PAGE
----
A note on “extraordinary rendition”

… turns out to mean two different things, one more obviously wrong than the other.

A footnote to Sebastian Holsclaw’s excellent post on extraordinary rendition, commented on immediately below:

The term “extraordinary rendition” is ambiguous. Holsclaw treats it as if it means only the exportation of captives to be tortured, and asserts that its origins are in the Clinton Administration.

He may be right that it was under Clinton that we started outsourcing torture, but “extraordinary rendition” has a second, older meaning as well. It refers to the kidnapping of suspects from other countries for trial in the U.S.: typically, of drug suspects from Latin American countries with which we lack extradition treaties or in which the judiciary or executive branch is so intimidated or so corrupt that we have no hope of being able to process a legal extradition. The subject is therefore “rendered” by “extraordiary” (i.e., extra-legal) means.

This is by no means a recent innovation: it was being used, and not being treated as a novelty, when I worked for the Justice Department late in the Carter Administration and early in the Reagan Administration. U.S. courts had ruled — puzzlingly, at least to me — that they would not inquire into the circumstances under which the accused had been brought within the jurisdiction of the United States, so DEA felt free to snatch bad guys, put them on a plane, fly them in, and “arrest” them on landing. This was almost always done, I was told, with the connivance of some law enforcement officials from the host country, and frequently, though not always, with the tacit acquiescence of its government.

At the time, I found the doctrine troubling, but never formed a clear opinion about whether it might be justified. The practice is surely troubling on symmetry grounds: We’d all be outraged if, e.g., Mexico decided to kidnap U.S. citizens accused of Mexican crimes rather than going through the extradition process. The Ninth Circuit has now ruled that the victim of an extraordinary rendition has standing to sue the United States. (Naturally, the Federalist Society is outraged.)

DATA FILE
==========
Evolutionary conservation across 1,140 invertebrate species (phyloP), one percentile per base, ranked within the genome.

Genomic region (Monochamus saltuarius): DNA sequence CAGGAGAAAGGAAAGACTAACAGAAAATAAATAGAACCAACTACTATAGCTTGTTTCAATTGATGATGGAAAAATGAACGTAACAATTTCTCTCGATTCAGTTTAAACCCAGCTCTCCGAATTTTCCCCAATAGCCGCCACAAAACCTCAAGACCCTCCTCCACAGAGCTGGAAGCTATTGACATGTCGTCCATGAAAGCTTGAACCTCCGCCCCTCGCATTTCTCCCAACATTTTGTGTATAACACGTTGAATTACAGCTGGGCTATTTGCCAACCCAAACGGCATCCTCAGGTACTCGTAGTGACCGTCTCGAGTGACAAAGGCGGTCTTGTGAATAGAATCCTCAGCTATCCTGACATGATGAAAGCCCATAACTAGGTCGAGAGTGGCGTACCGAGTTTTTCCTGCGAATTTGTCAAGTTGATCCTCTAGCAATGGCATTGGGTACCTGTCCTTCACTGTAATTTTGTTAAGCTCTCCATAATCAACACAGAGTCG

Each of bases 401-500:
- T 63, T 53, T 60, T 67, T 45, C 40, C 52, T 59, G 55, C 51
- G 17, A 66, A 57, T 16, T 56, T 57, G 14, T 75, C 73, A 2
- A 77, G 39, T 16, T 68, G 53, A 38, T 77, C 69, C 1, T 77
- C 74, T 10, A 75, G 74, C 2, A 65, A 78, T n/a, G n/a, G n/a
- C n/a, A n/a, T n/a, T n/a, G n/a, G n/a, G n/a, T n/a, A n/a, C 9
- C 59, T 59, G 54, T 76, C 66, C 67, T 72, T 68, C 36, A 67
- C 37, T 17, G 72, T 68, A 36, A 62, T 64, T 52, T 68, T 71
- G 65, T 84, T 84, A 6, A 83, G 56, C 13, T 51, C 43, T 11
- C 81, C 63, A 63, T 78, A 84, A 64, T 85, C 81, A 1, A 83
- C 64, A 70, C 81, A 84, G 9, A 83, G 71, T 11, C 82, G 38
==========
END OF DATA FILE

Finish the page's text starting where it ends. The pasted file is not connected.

I don’t know when the term “extraordinary rendition” came to be applied to the reverse processs by which someone lawfully in U.S. hands is transferred out for purposes of torture. But it seems to me that the two practices, though linked by their evasion of judicial review, don’t have the same standing morally and shouldn’t be discussed in the same breath.

Author: Mark Kleiman

Professor of Public Policy at the NYU Marron Institute for Urban Management and editor of the Journal of Drug Policy Analysis. Teaches about the methods of policy analysis about drug abuse control and crime control policy, working out the implications of two principles: that swift and certain sanctions don't have to be severe to be effective, and that well-designed threats usually don't have to be carried out. Books: Drugs and Drug Policy: What Everyone Needs to Know (with Jonathan Caulkins and Angela Hawken) When Brute Force Fails: How to Have Less Crime and Less Punishment (Princeton, 2009; named one of the "books of the year" by The Economist Against Excess: Drug Policy for Results (Basic, 1993) Marijuana: Costs of Abuse, Costs of Control (Greenwood, 1989) UCLA Homepage Curriculum Vitae Contact: Markarkleiman-at-gmail.com